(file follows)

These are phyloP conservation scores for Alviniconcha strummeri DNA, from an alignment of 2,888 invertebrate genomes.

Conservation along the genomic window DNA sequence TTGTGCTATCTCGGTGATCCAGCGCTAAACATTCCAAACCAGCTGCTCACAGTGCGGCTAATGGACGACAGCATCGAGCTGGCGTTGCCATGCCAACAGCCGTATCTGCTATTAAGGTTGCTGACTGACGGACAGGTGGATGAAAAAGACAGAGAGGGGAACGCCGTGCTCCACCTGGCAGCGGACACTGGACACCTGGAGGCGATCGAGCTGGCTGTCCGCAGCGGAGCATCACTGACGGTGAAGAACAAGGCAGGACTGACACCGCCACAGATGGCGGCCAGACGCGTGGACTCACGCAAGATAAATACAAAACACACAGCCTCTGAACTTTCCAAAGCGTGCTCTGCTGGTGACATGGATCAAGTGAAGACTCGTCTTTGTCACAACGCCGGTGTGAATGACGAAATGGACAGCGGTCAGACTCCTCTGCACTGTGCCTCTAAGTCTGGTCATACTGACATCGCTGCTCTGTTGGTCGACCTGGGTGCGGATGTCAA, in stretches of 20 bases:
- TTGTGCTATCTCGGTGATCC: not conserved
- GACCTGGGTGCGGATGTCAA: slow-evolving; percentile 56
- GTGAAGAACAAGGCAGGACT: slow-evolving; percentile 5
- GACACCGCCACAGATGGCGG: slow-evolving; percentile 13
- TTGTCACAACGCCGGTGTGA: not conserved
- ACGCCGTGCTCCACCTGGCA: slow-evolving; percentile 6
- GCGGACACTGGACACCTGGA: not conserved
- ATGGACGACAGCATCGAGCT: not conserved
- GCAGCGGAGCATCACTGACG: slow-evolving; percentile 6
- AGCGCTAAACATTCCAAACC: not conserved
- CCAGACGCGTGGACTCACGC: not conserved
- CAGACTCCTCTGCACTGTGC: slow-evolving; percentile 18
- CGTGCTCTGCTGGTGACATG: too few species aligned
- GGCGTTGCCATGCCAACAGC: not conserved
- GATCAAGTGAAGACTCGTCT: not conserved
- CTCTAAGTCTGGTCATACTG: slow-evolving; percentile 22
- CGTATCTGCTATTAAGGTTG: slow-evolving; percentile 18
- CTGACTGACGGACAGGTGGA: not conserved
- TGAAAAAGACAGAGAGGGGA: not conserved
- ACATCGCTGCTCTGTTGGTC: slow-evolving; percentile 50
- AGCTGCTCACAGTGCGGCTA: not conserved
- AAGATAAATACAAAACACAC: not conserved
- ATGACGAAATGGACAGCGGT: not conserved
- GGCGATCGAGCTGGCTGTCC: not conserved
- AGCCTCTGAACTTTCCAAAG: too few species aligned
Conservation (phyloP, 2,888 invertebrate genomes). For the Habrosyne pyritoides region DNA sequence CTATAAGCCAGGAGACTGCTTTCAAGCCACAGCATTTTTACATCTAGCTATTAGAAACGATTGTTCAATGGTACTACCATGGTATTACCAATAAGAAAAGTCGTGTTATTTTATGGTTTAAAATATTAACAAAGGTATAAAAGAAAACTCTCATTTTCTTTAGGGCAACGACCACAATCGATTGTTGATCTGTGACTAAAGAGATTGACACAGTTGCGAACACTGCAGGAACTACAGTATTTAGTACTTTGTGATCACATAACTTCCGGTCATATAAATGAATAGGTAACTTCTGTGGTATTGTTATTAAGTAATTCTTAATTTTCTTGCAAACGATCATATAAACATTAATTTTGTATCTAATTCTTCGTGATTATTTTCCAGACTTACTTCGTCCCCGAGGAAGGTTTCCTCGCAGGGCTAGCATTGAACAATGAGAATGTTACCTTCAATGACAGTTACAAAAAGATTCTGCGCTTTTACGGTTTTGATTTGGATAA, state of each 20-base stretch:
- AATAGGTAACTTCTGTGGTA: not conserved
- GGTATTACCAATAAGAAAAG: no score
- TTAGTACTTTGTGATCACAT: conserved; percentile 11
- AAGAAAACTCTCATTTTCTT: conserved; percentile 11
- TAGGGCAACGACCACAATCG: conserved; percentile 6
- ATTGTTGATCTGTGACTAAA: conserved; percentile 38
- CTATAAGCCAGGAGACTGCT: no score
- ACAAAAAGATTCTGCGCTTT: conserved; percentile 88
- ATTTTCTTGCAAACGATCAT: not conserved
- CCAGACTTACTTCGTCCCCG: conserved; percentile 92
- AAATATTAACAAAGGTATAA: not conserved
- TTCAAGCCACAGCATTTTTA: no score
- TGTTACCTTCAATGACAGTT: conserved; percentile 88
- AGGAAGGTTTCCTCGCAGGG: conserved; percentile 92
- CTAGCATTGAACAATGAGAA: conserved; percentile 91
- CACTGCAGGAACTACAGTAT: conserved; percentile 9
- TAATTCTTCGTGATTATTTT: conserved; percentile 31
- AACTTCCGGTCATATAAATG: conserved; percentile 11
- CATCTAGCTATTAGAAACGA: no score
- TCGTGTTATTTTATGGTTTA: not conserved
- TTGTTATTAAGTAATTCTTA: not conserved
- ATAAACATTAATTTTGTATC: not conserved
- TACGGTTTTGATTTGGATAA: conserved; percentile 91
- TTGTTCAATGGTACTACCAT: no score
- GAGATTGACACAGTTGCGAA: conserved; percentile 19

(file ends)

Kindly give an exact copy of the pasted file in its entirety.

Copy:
These are phyloP conservation scores for Alviniconcha strummeri DNA, from an alignment of 2,888 invertebrate genomes.

Conservation along the genomic window DNA sequence TTGTGCTATCTCGGTGATCCAGCGCTAAACATTCCAAACCAGCTGCTCACAGTGCGGCTAATGGACGACAGCATCGAGCTGGCGTTGCCATGCCAACAGCCGTATCTGCTATTAAGGTTGCTGACTGACGGACAGGTGGATGAAAAAGACAGAGAGGGGAACGCCGTGCTCCACCTGGCAGCGGACACTGGACACCTGGAGGCGATCGAGCTGGCTGTCCGCAGCGGAGCATCACTGACGGTGAAGAACAAGGCAGGACTGACACCGCCACAGATGGCGGCCAGACGCGTGGACTCACGCAAGATAAATACAAAACACACAGCCTCTGAACTTTCCAAAGCGTGCTCTGCTGGTGACATGGATCAAGTGAAGACTCGTCTTTGTCACAACGCCGGTGTGAATGACGAAATGGACAGCGGTCAGACTCCTCTGCACTGTGCCTCTAAGTCTGGTCATACTGACATCGCTGCTCTGTTGGTCGACCTGGGTGCGGATGTCAA, in stretches of 20 bases:
- TTGTGCTATCTCGGTGATCC: not conserved
- GACCTGGGTGCGGATGTCAA: slow-evolving; percentile 56
- GTGAAGAACAAGGCAGGACT: slow-evolving; percentile 5
- GACACCGCCACAGATGGCGG: slow-evolving; percentile 13
- TTGTCACAACGCCGGTGTGA: not conserved
- ACGCCGTGCTCCACCTGGCA: slow-evolving; percentile 6
- GCGGACACTGGACACCTGGA: not conserved
- ATGGACGACAGCATCGAGCT: not conserved
- GCAGCGGAGCATCACTGACG: slow-evolving; percentile 6
- AGCGCTAAACATTCCAAACC: not conserved
- CCAGACGCGTGGACTCACGC: not conserved
- CAGACTCCTCTGCACTGTGC: slow-evolving; percentile 18
- CGTGCTCTGCTGGTGACATG: too few species aligned
- GGCGTTGCCATGCCAACAGC: not conserved
- GATCAAGTGAAGACTCGTCT: not conserved
- CTCTAAGTCTGGTCATACTG: slow-evolving; percentile 22
- CGTATCTGCTATTAAGGTTG: slow-evolving; percentile 18
- CTGACTGACGGACAGGTGGA: not conserved
- TGAAAAAGACAGAGAGGGGA: not conserved
- ACATCGCTGCTCTGTTGGTC: slow-evolving; percentile 50
- AGCTGCTCACAGTGCGGCTA: not conserved
- AAGATAAATACAAAACACAC: not conserved
- ATGACGAAATGGACAGCGGT: not conserved
- GGCGATCGAGCTGGCTGTCC: not conserved
- AGCCTCTGAACTTTCCAAAG: too few species aligned
Conservation (phyloP, 2,888 invertebrate genomes). For the Habrosyne pyritoides region DNA sequence CTATAAGCCAGGAGACTGCTTTCAAGCCACAGCATTTTTACATCTAGCTATTAGAAACGATTGTTCAATGGTACTACCATGGTATTACCAATAAGAAAAGTCGTGTTATTTTATGGTTTAAAATATTAACAAAGGTATAAAAGAAAACTCTCATTTTCTTTAGGGCAACGACCACAATCGATTGTTGATCTGTGACTAAAGAGATTGACACAGTTGCGAACACTGCAGGAACTACAGTATTTAGTACTTTGTGATCACATAACTTCCGGTCATATAAATGAATAGGTAACTTCTGTGGTATTGTTATTAAGTAATTCTTAATTTTCTTGCAAACGATCATATAAACATTAATTTTGTATCTAATTCTTCGTGATTATTTTCCAGACTTACTTCGTCCCCGAGGAAGGTTTCCTCGCAGGGCTAGCATTGAACAATGAGAATGTTACCTTCAATGACAGTTACAAAAAGATTCTGCGCTTTTACGGTTTTGATTTGGATAA, state of each 20-base stretch:
- AATAGGTAACTTCTGTGGTA: not conserved
- GGTATTACCAATAAGAAAAG: no score
- TTAGTACTTTGTGATCACAT: conserved; percentile 11
- AAGAAAACTCTCATTTTCTT: conserved; percentile 11
- TAGGGCAACGACCACAATCG: conserved; percentile 6
- ATTGTTGATCTGTGACTAAA: conserved; percentile 38
- CTATAAGCCAGGAGACTGCT: no score
- ACAAAAAGATTCTGCGCTTT: conserved; percentile 88
- ATTTTCTTGCAAACGATCAT: not conserved
- CCAGACTTACTTCGTCCCCG: conserved; percentile 92
- AAATATTAACAAAGGTATAA: not conserved
- TTCAAGCCACAGCATTTTTA: no score
- TGTTACCTTCAATGACAGTT: conserved; percentile 88
- AGGAAGGTTTCCTCGCAGGG: conserved; percentile 92
- CTAGCATTGAACAATGAGAA: conserved; percentile 91
- CACTGCAGGAACTACAGTAT: conserved; percentile 9
- TAATTCTTCGTGATTATTTT: conserved; percentile 31
- AACTTCCGGTCATATAAATG: conserved; percentile 11
- CATCTAGCTATTAGAAACGA: no score
- TCGTGTTATTTTATGGTTTA: not conserved
- TTGTTATTAAGTAATTCTTA: not conserved
- ATAAACATTAATTTTGTATC: not conserved
- TACGGTTTTGATTTGGATAA: conserved; percentile 91
- TTGTTCAATGGTACTACCAT: no score
- GAGATTGACACAGTTGCGAA: conserved; percentile 19